Past Projects

TLS has driven many past projects that have helped shape the landscape of teaching and learning at McGill.

 

The Teaching-Research Nexus Project

This project promoted the links between research and undergraduate teaching by supporting the development of students’ abilities to think and act like researchers as part of coursework. The Nexus Project was a response to two of McGill's strategic academic plans, “Strengths and Aspirations (2006)” and “ASAP 2012: Achieving Strategic Academic Priorities,” both of which highlighted the importance of research for undergraduate education at McGill.

Project Goals:

  1. Seek out and publicize strategies already in use to promote students’ understanding of research and scholarship. 

  2. Create new strategies to promote students’ understanding of research and scholarship.

  3. Mobilize community members and resources to work towards institutional change.

Making the Future

Making the Future was an undergraduate course taught by Hockey Hall of Famer and former Liberal Member of Parliament Ken Dryden. Through a combination of lectures, guest speakers and Q & A sessions, Dryden asked students to think critically about hot-button topics of relevance to Canadians, including family, religion, health care, diversity, politics, and crime, among others. The course focused on answering the question, “In what kind of Canada do you want to live?”

A 2014 pilot project used video conferencing and other telecommunications tools to create a “virtual classroom” with both McGill and University of Calgary students. In 2015, this virtual classroom expanded to include students from the University of Saskatchewan, Ryerson, and Memorial University.

Using mobile technology to engage students in inquiry-based learning

When teaching ENVB 222: St Lawrence Ecosystems, Prof. Chris Buddle noticed that inquiry in his course field trip is limited by the inability to communicate and collaborate while in the field. To explore the potential of mobile technology, Prof. Buddle integrated tablets into the field experience. Each student received a tablet computer* (Android system) for the three weeks of the field component. As well, each team received a mobile hub to enable Internet access while in the field (the Morgan Arboretum).

*Toshiba Canada has been an active partner from the inception of this project and has provided extensive logistical and technical support. We would like to particularly thank Ginette Dufort of Toshiba Canada for her commitment to creating and exploring innovative educational opportunities. We would also like to acknowledge the support of Bell Canada for the mobile hubs. The McGill Library and Network and Communication Services have provided equipment loans, technical support and video services.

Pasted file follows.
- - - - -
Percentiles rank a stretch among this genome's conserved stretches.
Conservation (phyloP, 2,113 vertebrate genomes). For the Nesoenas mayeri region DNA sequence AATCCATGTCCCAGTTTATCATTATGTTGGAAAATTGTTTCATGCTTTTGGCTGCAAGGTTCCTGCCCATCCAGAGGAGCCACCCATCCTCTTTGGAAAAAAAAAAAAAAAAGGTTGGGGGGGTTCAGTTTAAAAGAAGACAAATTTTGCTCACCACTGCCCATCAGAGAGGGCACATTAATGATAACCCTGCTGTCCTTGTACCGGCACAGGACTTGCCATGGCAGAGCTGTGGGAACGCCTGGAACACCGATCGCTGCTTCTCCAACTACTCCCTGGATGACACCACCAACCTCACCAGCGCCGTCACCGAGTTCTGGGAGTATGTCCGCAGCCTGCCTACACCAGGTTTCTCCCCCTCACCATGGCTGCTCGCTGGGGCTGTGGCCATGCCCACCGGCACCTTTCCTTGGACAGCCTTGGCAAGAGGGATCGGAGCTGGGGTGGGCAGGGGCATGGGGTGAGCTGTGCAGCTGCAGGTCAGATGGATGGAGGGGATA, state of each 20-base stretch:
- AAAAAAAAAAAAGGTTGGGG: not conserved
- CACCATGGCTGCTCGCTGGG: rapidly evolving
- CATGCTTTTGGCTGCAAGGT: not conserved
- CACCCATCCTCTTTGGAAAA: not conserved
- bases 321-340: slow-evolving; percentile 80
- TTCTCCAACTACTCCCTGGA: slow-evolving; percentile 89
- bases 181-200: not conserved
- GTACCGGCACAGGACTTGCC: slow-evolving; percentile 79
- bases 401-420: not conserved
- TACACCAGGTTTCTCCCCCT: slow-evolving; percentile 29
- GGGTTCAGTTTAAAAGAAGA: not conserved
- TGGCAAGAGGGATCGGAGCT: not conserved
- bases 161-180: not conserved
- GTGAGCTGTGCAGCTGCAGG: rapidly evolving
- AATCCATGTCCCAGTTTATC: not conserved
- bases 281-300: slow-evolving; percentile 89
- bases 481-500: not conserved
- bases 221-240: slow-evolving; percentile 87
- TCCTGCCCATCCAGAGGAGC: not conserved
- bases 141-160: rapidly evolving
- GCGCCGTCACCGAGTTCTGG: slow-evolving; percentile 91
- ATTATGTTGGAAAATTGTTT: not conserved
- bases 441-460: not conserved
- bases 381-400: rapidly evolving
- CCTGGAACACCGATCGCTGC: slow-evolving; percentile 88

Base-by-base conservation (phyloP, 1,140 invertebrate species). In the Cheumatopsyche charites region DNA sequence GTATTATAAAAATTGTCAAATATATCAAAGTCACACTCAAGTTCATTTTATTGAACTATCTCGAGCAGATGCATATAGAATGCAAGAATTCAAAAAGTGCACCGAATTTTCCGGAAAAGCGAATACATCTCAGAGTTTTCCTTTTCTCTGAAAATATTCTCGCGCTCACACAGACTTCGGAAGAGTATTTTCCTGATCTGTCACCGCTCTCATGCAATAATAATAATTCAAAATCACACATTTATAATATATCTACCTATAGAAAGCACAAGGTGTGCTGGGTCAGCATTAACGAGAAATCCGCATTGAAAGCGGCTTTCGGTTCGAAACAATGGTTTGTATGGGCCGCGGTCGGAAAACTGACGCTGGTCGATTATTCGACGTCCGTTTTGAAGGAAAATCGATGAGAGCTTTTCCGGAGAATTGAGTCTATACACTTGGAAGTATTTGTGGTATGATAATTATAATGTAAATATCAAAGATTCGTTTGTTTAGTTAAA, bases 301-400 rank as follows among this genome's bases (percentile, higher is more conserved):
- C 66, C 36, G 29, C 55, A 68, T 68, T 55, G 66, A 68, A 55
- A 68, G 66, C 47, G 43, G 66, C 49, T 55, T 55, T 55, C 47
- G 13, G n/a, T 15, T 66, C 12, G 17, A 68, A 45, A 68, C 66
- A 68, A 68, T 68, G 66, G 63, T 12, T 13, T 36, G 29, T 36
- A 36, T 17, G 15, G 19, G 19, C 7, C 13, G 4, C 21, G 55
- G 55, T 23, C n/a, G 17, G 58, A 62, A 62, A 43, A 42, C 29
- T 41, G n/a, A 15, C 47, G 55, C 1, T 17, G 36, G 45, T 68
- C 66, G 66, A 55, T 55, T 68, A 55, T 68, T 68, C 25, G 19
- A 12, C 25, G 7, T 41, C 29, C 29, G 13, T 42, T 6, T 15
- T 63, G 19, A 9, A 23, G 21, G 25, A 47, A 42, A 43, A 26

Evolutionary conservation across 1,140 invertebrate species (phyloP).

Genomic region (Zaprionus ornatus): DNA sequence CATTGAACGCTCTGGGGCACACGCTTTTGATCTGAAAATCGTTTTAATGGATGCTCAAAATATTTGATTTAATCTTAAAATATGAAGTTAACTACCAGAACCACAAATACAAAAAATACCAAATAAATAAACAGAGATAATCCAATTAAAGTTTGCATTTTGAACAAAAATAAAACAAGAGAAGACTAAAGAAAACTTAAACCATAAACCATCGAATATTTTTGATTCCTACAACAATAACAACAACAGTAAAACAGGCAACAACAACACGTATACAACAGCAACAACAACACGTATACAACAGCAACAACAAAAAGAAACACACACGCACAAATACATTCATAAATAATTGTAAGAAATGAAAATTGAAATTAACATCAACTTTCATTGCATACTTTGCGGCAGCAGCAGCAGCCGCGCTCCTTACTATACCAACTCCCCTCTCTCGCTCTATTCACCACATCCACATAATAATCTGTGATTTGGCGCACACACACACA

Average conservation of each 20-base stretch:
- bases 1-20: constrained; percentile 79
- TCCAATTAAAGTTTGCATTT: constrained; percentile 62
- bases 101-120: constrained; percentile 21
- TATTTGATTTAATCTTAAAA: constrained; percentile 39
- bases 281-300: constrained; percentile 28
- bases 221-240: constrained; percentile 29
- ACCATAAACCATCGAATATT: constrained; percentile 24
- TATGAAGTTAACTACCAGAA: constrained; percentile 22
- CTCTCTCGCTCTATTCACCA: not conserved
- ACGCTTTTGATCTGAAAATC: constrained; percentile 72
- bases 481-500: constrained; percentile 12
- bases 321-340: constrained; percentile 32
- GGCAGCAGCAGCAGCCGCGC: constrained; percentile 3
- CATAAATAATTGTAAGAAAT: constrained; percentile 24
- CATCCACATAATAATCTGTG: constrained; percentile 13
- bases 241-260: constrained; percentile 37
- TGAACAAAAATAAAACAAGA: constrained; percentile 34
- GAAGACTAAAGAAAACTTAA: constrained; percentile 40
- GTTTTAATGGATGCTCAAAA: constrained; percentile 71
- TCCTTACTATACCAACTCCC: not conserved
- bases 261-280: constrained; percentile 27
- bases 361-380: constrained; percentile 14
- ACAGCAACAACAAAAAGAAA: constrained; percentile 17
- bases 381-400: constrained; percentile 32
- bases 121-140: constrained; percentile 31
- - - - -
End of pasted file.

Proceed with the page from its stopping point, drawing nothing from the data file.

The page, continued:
Sustainability Learning Community

The Sustainability Learning Community was a joint project between the McGill Office of Sustainability (MOOS) and Teaching and Learning Services (TLS) to explore integrating sustainability into the undergraduate experience (2014-2016). This project developed a network of learning communities that explored how to integrate sustainability into courses and/or programs, with the aim of ensuring that all McGill students, upon completion of their degrees, are engaged citizens with the knowledge, skills, and perspectives necessary to address the goals of Vision 2020 and the challenges of the 21st century.

The Law Teaching Network

The Law Teaching Network (LTN) project was a multi-year partnership between the Faculty of Law and Teaching and Learning Services. The project aimed to generate a shared commitment to excellent, innovative and engaging teaching and learning practices in the Faculty. Since its inception in 2010, significant headway has been made on many program initiatives at both the individual and Faculty level.

The Law Teaching Network project CV describes the varied initiatives of the project.

 


McGill University is on land which has long served as a site of meeting and exchange amongst Indigenous peoples, including the Haudenosaunee and Anishinabeg nations. We acknowledge and thank the diverse Indigenous people whose footsteps have marked this territory on which peoples of the world now gather.


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